Better health from your yard: Some weeds have beneficial medicinal purposes.
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Although you may not pluck your weeds, it's nevertheless true that people everywhere curse these plants which grow relentlessly even in adverse conditions. Many gardeners are irked by the notion that, while roses need particular conditions, pesky weeds burst forth in shade, in sun, in spring and in fall. But John R. Stepp and Daniel Moerman, Ph.D,. don't think this annoyance is really anything about which to grumble. In their study published in the March 15, 2001 issue of the Journal of Ethnopharmacology, they argue that beneficial weeds often have important medicinal purposes.
Stepp, a doctoral student at the University of Georgia, teamed up with Moerman, a professor at the University of Michigan in Dearborn, and found that plants with colorful flowers growing in what they term "disturbed areas" were the most useful to indigenous people.
Brightly colored flowers draw butterflies, hummingbirds and bumblebees to the flower, pollinating them abundantly; humans are drawn to them because they are easy to recognize and remember. With the work done by their pollinators, these beneficial weeds become highly potent, a process that heightens their medicinal qualities.
Many weeds have multiple uses. Stepp wasn't originally focusing on weeds; rather, he thought that conserving medicinal plants was important. When he found that indigenous people didn't search primary forests, but instead used the "living pharmacy" within a few minutes of their homes, he concluded, "This is the danger of economic evaluation. Even if you found medicinal value in plants from the rainforest, they could be easy to synthesize, and then there is no more need for conservation. We need to conserve nature for intrinsic reasons."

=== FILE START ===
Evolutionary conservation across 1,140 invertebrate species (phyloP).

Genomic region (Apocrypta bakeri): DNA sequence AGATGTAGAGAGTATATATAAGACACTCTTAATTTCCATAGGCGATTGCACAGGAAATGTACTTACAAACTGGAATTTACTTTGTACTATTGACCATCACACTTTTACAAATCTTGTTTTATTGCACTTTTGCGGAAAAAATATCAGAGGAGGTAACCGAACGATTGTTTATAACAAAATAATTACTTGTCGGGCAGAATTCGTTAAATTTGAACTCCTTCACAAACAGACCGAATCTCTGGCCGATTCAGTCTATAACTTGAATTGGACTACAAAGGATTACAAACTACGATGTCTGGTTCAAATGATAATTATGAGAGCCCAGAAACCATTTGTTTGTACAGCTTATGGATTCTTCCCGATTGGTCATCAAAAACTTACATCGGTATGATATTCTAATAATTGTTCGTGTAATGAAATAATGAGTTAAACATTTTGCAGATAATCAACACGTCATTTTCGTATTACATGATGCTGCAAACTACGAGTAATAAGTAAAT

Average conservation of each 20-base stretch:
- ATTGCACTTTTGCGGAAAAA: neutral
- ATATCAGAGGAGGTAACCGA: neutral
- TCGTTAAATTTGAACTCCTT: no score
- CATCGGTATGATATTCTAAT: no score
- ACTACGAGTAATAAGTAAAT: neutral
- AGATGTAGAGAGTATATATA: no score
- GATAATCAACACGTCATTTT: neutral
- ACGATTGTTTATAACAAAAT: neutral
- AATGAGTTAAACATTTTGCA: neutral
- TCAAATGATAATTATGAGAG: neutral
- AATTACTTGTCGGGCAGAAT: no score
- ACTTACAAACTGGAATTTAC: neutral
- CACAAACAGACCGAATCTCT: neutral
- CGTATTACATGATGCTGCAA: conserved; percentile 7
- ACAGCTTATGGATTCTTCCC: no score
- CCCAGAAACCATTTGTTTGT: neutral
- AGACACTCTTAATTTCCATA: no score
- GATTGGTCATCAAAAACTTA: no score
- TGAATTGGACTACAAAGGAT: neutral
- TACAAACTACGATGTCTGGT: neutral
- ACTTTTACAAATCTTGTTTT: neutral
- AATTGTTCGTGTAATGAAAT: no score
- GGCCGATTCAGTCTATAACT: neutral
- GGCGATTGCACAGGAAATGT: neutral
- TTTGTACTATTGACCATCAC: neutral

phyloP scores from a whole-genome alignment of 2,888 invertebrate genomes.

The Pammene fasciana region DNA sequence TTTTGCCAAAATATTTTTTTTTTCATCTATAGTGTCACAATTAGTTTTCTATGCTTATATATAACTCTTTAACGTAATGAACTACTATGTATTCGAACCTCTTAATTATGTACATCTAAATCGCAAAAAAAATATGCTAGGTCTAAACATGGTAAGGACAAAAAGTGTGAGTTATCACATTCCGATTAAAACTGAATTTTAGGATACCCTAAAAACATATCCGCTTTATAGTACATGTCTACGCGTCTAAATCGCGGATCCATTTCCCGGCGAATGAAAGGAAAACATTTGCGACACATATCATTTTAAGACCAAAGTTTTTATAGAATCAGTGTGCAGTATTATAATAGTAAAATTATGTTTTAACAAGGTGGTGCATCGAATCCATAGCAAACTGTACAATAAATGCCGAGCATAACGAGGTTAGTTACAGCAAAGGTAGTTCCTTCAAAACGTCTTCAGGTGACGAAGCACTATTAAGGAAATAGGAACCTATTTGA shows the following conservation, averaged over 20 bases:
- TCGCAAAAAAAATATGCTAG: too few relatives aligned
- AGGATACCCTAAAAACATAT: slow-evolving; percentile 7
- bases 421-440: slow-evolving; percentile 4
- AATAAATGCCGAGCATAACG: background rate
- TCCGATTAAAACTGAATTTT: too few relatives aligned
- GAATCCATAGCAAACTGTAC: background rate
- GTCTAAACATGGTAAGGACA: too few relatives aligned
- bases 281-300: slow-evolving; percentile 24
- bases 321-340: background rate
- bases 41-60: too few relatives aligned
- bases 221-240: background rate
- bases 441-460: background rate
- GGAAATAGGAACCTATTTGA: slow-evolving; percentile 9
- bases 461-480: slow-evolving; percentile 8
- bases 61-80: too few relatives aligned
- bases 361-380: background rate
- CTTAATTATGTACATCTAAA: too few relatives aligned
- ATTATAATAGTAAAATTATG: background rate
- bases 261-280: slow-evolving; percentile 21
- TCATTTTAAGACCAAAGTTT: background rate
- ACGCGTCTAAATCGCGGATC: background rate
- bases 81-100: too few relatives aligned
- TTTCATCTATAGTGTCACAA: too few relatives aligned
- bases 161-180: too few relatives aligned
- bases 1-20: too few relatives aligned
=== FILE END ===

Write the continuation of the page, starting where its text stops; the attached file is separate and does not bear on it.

Relying on medicinal potential, say these anthropologists, suggests that only that which aids the consumer has value. Stepp explains, "The Maya have no concept of these plants as weeds. There is a symbiotic relationship there,"— a finding that supports the idea that weeds are a cultural construct and primary forests and tropical places are not the only valuable ecosystems.
While everyone, conservationists and average Americans alike, should take a second look at the plants in our backyards and along the roadside to discover the medicines that have been helping indigenous people for centuries, Moerman warns that natural drugs are often more potent than synthetic medicines, which can render them toxic and even poisonous when ingested in large dosages.